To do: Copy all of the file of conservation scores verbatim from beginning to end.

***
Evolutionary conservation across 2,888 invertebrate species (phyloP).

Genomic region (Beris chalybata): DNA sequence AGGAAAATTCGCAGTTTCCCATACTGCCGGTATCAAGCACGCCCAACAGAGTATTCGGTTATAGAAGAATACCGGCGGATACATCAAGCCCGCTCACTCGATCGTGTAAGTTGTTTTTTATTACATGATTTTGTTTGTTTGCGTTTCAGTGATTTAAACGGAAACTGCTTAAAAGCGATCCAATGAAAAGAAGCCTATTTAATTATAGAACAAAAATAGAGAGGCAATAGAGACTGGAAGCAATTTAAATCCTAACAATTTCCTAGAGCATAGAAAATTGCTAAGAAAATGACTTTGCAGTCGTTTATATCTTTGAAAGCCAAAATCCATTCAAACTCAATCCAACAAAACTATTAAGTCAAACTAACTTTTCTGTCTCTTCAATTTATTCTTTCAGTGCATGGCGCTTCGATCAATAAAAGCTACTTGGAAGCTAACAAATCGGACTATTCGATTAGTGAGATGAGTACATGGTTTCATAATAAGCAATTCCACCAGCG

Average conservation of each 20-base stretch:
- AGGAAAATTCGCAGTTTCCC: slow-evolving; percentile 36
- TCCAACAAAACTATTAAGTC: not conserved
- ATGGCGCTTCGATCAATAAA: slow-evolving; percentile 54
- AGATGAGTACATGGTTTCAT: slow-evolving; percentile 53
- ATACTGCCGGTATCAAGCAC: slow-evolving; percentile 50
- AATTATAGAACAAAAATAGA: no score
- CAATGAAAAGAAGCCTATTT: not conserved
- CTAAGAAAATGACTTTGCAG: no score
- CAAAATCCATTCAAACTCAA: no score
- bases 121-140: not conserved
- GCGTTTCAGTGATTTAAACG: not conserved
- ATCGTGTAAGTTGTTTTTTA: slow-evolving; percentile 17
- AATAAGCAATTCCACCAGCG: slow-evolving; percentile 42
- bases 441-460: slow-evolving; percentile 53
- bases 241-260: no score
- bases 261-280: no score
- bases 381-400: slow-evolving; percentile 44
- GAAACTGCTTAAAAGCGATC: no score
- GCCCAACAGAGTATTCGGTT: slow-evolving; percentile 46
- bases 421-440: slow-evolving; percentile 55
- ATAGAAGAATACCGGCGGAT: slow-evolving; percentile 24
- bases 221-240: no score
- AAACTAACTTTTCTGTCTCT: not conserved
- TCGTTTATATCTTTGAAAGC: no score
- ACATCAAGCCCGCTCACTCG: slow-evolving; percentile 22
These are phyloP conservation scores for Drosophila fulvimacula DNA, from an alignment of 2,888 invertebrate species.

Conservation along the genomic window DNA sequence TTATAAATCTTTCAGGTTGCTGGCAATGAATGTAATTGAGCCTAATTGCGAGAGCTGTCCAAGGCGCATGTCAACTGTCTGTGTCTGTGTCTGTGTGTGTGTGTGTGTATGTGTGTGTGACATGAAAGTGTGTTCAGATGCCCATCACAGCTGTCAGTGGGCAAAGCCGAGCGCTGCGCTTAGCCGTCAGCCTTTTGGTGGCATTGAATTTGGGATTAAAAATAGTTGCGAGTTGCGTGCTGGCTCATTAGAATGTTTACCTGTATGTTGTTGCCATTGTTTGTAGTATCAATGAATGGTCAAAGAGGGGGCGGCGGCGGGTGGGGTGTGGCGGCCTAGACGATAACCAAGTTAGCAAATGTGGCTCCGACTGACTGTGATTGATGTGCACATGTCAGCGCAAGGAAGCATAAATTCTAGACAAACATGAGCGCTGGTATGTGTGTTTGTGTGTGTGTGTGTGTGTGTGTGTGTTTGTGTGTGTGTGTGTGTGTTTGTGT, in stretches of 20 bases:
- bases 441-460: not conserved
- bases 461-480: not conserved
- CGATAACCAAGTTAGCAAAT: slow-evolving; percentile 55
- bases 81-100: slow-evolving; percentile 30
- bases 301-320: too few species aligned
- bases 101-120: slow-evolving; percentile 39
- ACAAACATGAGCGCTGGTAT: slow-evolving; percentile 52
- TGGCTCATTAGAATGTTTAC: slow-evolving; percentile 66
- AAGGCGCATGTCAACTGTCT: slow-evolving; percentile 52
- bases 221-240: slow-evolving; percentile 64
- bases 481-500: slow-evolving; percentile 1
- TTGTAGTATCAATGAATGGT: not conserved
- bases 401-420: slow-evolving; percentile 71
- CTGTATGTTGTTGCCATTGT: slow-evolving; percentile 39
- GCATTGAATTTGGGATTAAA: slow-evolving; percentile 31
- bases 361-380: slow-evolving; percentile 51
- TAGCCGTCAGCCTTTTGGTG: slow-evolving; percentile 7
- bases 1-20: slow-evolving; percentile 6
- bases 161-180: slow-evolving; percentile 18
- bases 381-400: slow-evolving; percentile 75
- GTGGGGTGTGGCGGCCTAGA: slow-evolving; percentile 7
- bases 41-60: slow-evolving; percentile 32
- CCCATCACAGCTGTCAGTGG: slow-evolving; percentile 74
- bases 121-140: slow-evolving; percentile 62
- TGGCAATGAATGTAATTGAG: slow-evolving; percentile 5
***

Evolutionary conservation across 2,888 invertebrate species (phyloP).

Genomic region (Beris chalybata): DNA sequence AGGAAAATTCGCAGTTTCCCATACTGCCGGTATCAAGCACGCCCAACAGAGTATTCGGTTATAGAAGAATACCGGCGGATACATCAAGCCCGCTCACTCGATCGTGTAAGTTGTTTTTTATTACATGATTTTGTTTGTTTGCGTTTCAGTGATTTAAACGGAAACTGCTTAAAAGCGATCCAATGAAAAGAAGCCTATTTAATTATAGAACAAAAATAGAGAGGCAATAGAGACTGGAAGCAATTTAAATCCTAACAATTTCCTAGAGCATAGAAAATTGCTAAGAAAATGACTTTGCAGTCGTTTATATCTTTGAAAGCCAAAATCCATTCAAACTCAATCCAACAAAACTATTAAGTCAAACTAACTTTTCTGTCTCTTCAATTTATTCTTTCAGTGCATGGCGCTTCGATCAATAAAAGCTACTTGGAAGCTAACAAATCGGACTATTCGATTAGTGAGATGAGTACATGGTTTCATAATAAGCAATTCCACCAGCG

Average conservation of each 20-base stretch:
- AGGAAAATTCGCAGTTTCCC: slow-evolving; percentile 36
- TCCAACAAAACTATTAAGTC: not conserved
- ATGGCGCTTCGATCAATAAA: slow-evolving; percentile 54
- AGATGAGTACATGGTTTCAT: slow-evolving; percentile 53
- ATACTGCCGGTATCAAGCAC: slow-evolving; percentile 50
- AATTATAGAACAAAAATAGA: no score
- CAATGAAAAGAAGCCTATTT: not conserved
- CTAAGAAAATGACTTTGCAG: no score
- CAAAATCCATTCAAACTCAA: no score
- bases 121-140: not conserved
- GCGTTTCAGTGATTTAAACG: not conserved
- ATCGTGTAAGTTGTTTTTTA: slow-evolving; percentile 17
- AATAAGCAATTCCACCAGCG: slow-evolving; percentile 42
- bases 441-460: slow-evolving; percentile 53
- bases 241-260: no score
- bases 261-280: no score
- bases 381-400: slow-evolving; percentile 44
- GAAACTGCTTAAAAGCGATC: no score
- GCCCAACAGAGTATTCGGTT: slow-evolving; percentile 46
- bases 421-440: slow-evolving; percentile 55
- ATAGAAGAATACCGGCGGAT: slow-evolving; percentile 24
- bases 221-240: no score
- AAACTAACTTTTCTGTCTCT: not conserved
- TCGTTTATATCTTTGAAAGC: no score
- ACATCAAGCCCGCTCACTCG: slow-evolving; percentile 22
These are phyloP conservation scores for Drosophila fulvimacula DNA, from an alignment of 2,888 invertebrate species.

Conservation along the genomic window DNA sequence TTATAAATCTTTCAGGTTGCTGGCAATGAATGTAATTGAGCCTAATTGCGAGAGCTGTCCAAGGCGCATGTCAACTGTCTGTGTCTGTGTCTGTGTGTGTGTGTGTGTATGTGTGTGTGACATGAAAGTGTGTTCAGATGCCCATCACAGCTGTCAGTGGGCAAAGCCGAGCGCTGCGCTTAGCCGTCAGCCTTTTGGTGGCATTGAATTTGGGATTAAAAATAGTTGCGAGTTGCGTGCTGGCTCATTAGAATGTTTACCTGTATGTTGTTGCCATTGTTTGTAGTATCAATGAATGGTCAAAGAGGGGGCGGCGGCGGGTGGGGTGTGGCGGCCTAGACGATAACCAAGTTAGCAAATGTGGCTCCGACTGACTGTGATTGATGTGCACATGTCAGCGCAAGGAAGCATAAATTCTAGACAAACATGAGCGCTGGTATGTGTGTTTGTGTGTGTGTGTGTGTGTGTGTGTGTTTGTGTGTGTGTGTGTGTGTTTGTGT, in stretches of 20 bases:
- bases 441-460: not conserved
- bases 461-480: not conserved
- CGATAACCAAGTTAGCAAAT: slow-evolving; percentile 55
- bases 81-100: slow-evolving; percentile 30
- bases 301-320: too few species aligned
- bases 101-120: slow-evolving; percentile 39
- ACAAACATGAGCGCTGGTAT: slow-evolving; percentile 52
- TGGCTCATTAGAATGTTTAC: slow-evolving; percentile 66
- AAGGCGCATGTCAACTGTCT: slow-evolving; percentile 52
- bases 221-240: slow-evolving; percentile 64
- bases 481-500: slow-evolving; percentile 1
- TTGTAGTATCAATGAATGGT: not conserved
- bases 401-420: slow-evolving; percentile 71
- CTGTATGTTGTTGCCATTGT: slow-evolving; percentile 39
- GCATTGAATTTGGGATTAAA: slow-evolving; percentile 31
- bases 361-380: slow-evolving; percentile 51
- TAGCCGTCAGCCTTTTGGTG: slow-evolving; percentile 7
- bases 1-20: slow-evolving; percentile 6
- bases 161-180: slow-evolving; percentile 18
- bases 381-400: slow-evolving; percentile 75
- GTGGGGTGTGGCGGCCTAGA: slow-evolving; percentile 7
- bases 41-60: slow-evolving; percentile 32
- CCCATCACAGCTGTCAGTGG: slow-evolving; percentile 74
- bases 121-140: slow-evolving; percentile 62
- TGGCAATGAATGTAATTGAG: slow-evolving; percentile 5